Clark Howard building Habitat home in Joplin

When Clark Howard viewed the devastation in Joplin, Mo., as he covered a tornado for HLN last year, he became a man with a mission: to help rebuild.

The Atlanta consumer advocate is back in Joplin this week to build a Habitat for Humanity home in the city that was decimated by the tornado one year ago Tuesday.

The twister was the deadliest in six decades, killing 161 people, injuring hundreds and destroying thousands of buildings, including the city's public high school, which Howard described as "a pile of twisted metal." Groundbreaking ceremonies are scheduled this week for a new high school' on a different site.

"I was talking to survivors and it was like soldiers who had been through war," he told the AJC. "I immediately said ‘I want to do this.' It was just a spontaneous thing." Howard is footing the entire $60,000 tab for the home, as well as pitching in on the building effort.

Howard said the devastation is still evident today.

"Pictures don't do justice," he said. Looking down the street from the Habitat site, he said "there are no trees for three-quarters of a mile. It's like a giant lawn mower came through and mowed down everything."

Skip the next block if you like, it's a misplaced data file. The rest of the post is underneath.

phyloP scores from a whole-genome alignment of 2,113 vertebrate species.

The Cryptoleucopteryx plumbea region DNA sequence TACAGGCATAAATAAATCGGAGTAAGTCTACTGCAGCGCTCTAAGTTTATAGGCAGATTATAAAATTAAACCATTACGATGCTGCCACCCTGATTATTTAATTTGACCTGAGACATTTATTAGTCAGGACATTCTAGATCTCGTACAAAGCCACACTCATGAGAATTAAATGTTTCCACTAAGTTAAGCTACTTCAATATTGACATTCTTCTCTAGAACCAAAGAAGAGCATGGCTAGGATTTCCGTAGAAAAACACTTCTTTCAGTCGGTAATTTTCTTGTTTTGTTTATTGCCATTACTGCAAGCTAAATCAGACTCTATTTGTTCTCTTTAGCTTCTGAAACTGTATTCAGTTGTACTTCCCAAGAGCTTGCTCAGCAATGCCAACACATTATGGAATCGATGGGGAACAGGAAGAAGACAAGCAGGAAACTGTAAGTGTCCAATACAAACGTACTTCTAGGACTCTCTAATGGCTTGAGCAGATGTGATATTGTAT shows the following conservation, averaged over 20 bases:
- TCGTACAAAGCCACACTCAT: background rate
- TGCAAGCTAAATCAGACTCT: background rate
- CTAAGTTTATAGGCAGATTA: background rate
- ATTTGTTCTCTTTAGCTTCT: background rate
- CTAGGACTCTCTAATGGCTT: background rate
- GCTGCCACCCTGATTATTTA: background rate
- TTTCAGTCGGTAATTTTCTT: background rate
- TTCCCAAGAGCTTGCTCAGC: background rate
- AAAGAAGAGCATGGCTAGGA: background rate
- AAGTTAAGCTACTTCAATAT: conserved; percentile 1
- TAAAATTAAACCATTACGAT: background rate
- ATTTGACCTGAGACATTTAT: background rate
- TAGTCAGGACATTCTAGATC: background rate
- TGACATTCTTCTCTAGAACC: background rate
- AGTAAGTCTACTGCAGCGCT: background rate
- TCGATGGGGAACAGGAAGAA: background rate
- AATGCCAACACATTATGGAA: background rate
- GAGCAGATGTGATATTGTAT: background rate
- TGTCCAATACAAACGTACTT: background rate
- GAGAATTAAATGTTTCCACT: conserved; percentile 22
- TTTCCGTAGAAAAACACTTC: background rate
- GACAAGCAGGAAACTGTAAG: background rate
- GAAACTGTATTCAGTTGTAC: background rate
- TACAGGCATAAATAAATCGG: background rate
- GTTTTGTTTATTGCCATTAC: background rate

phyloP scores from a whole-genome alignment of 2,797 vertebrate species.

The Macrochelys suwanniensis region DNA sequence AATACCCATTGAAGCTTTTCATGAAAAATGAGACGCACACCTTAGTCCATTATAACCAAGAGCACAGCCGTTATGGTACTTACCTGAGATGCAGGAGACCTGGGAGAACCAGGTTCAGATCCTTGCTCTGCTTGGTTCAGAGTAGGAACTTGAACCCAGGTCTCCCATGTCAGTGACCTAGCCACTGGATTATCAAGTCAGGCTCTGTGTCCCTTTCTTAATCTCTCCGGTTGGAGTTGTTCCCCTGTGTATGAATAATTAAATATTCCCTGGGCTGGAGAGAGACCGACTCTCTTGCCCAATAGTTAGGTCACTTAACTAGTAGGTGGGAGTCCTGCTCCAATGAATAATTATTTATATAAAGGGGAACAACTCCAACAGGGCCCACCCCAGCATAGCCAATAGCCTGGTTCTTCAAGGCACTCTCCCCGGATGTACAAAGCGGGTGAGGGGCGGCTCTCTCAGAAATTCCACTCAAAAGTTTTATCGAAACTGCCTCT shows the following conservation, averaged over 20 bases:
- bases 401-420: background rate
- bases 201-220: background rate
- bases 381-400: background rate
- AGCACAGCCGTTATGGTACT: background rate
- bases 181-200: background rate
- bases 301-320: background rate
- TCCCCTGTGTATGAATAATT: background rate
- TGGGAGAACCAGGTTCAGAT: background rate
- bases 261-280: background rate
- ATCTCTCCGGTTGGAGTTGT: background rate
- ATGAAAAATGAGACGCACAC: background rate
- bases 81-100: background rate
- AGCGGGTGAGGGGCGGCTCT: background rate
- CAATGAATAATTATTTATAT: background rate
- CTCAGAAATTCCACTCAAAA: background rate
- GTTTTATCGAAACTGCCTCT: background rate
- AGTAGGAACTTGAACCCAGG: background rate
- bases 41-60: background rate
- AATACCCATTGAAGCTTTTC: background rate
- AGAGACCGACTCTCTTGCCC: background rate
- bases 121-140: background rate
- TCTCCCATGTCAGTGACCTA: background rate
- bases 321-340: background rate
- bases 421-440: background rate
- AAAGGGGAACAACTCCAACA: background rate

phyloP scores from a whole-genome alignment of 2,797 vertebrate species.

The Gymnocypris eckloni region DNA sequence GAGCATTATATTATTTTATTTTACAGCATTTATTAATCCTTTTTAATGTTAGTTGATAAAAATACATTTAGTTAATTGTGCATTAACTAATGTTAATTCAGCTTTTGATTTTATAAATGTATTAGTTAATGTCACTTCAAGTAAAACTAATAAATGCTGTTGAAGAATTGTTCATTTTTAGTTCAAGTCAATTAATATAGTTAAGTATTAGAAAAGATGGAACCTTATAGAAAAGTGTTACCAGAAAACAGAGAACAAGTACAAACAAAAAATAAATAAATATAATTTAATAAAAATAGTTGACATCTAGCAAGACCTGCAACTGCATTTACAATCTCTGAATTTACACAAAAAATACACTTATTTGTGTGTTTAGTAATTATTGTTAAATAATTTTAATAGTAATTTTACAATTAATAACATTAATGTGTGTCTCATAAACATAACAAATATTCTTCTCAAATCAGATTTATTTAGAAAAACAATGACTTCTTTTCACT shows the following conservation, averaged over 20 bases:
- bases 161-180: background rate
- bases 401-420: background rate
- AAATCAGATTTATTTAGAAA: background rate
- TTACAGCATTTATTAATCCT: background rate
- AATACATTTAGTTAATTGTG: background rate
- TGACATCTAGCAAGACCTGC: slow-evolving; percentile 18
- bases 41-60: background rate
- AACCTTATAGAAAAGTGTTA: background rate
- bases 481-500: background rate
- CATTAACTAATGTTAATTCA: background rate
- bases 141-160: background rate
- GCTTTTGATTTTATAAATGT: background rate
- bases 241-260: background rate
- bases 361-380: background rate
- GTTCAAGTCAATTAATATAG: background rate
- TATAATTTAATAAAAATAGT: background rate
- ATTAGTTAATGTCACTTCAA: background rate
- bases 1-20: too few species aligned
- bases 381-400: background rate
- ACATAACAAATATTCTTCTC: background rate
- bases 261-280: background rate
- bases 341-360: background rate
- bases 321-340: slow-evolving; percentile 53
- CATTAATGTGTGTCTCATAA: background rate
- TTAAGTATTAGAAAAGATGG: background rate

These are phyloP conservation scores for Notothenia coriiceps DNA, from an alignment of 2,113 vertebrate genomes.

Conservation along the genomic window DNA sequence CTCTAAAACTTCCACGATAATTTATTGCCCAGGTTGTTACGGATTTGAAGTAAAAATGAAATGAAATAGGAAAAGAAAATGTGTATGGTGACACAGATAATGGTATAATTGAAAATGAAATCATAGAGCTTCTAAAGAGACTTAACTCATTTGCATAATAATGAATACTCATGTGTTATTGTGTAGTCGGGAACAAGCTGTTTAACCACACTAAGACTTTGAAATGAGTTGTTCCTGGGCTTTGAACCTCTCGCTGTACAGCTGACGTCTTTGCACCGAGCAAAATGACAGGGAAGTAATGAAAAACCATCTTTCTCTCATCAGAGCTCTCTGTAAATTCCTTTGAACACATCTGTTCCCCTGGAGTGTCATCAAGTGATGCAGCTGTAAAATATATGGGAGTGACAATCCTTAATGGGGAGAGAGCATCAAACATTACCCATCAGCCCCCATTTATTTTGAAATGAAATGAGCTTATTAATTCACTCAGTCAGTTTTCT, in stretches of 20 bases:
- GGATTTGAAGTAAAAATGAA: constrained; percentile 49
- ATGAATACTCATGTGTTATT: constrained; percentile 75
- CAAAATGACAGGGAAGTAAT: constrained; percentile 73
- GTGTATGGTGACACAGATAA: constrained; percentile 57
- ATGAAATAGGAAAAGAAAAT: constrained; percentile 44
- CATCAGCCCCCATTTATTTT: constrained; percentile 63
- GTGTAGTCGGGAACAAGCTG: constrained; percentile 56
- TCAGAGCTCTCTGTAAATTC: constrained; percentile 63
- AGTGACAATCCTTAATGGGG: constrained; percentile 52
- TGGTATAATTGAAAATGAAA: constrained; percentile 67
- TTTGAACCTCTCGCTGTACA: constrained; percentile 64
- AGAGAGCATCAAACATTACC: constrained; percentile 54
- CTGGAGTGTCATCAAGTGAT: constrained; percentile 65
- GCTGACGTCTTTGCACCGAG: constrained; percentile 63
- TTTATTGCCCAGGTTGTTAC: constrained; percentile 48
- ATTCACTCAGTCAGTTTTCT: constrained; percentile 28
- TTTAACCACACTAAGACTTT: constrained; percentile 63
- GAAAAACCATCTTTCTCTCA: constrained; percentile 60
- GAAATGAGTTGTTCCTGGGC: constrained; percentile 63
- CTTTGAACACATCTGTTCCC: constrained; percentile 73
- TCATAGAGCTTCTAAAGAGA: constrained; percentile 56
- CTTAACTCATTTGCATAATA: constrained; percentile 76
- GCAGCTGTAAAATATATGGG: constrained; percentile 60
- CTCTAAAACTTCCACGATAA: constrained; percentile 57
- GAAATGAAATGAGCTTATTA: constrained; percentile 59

He said "there's a lot of vacant land and a lot of new houses," but very few older homes; almost all of them were destroyed.

The effect on the community is difficult to imagine, he said. "Everybody knew one of the dead or injured."

The Habitat house is being build for Deborah Morris and her three special-needs children, whose house was destroyed in the storm. The family has lived in a shelter, a church basement and an apartment since the tornado, said Howard, who has sponsored 47 homes since he became involved in Habitat in 1996.

KRMG Radio in Joplin, which carries Howard's daily show, helped recruit volunteers, who have come from Georgia, Missouri, Illinois, North Carolina, Oklahoma and Mississippi. Howard estimated that 400 volunteers would work on the home by its completion in July or August.

A group of volunteers from Charity Baptist Church in Kannapolis, N.C., will be building all week at the site, Howard said.

The church group brought along a surprise gift -- $18,000 raised by a youth group through bake sales, car washes and allowances -- that will help fund another Habitat project in Joplin next year. The church will raise more funds to pay half the $65,000 to $70,000 cost and Howard will pay the rest.

Howard and his executive producer, Christa DiBiase, are broadcasting live from the site Tuesday from 1 to 3 p.m. on 750/WSB-AM.

Anyone who wants to donate to the effort can do so through the Joplin Habitat for Humanity website; designate the donation for Clark Howard's 2013 build.

AJC staff writer Rodney Ho and the Associated Press contributed to this article.